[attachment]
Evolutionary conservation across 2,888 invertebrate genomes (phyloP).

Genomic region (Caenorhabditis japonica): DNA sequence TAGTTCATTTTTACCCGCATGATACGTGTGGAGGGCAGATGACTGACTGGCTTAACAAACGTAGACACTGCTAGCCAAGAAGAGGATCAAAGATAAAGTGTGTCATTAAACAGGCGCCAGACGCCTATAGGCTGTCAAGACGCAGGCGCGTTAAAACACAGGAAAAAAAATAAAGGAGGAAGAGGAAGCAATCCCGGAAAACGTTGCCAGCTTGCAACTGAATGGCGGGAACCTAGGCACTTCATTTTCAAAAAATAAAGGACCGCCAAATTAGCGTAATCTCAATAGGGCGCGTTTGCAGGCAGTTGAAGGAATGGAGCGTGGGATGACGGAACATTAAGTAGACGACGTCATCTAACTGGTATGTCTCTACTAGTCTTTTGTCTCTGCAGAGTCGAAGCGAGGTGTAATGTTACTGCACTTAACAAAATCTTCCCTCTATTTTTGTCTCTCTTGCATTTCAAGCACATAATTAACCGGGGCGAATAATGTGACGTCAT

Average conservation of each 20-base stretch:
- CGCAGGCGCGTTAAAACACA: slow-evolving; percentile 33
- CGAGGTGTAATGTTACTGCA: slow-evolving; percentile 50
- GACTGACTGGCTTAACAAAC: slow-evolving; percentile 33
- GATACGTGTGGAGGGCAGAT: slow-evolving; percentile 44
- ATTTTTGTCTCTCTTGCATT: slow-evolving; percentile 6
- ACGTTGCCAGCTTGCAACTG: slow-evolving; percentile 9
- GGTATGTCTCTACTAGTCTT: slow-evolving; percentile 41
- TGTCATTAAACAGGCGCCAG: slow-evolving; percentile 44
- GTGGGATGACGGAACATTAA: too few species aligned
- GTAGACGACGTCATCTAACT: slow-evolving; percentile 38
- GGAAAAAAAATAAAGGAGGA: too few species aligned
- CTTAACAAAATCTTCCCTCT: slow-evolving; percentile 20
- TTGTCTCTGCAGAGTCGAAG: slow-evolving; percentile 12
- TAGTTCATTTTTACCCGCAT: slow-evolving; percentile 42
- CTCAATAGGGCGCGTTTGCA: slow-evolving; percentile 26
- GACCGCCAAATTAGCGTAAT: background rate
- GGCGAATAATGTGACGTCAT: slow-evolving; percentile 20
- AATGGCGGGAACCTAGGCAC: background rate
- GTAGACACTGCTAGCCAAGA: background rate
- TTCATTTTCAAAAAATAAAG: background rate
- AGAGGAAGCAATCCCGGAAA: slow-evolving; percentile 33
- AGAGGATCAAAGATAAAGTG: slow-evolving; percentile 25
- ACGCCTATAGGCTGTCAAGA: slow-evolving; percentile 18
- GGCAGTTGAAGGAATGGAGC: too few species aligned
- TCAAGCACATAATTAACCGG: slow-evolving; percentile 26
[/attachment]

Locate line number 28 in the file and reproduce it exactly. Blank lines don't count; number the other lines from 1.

- TCAAGCACATAATTAACCGG: slow-evolving; percentile 26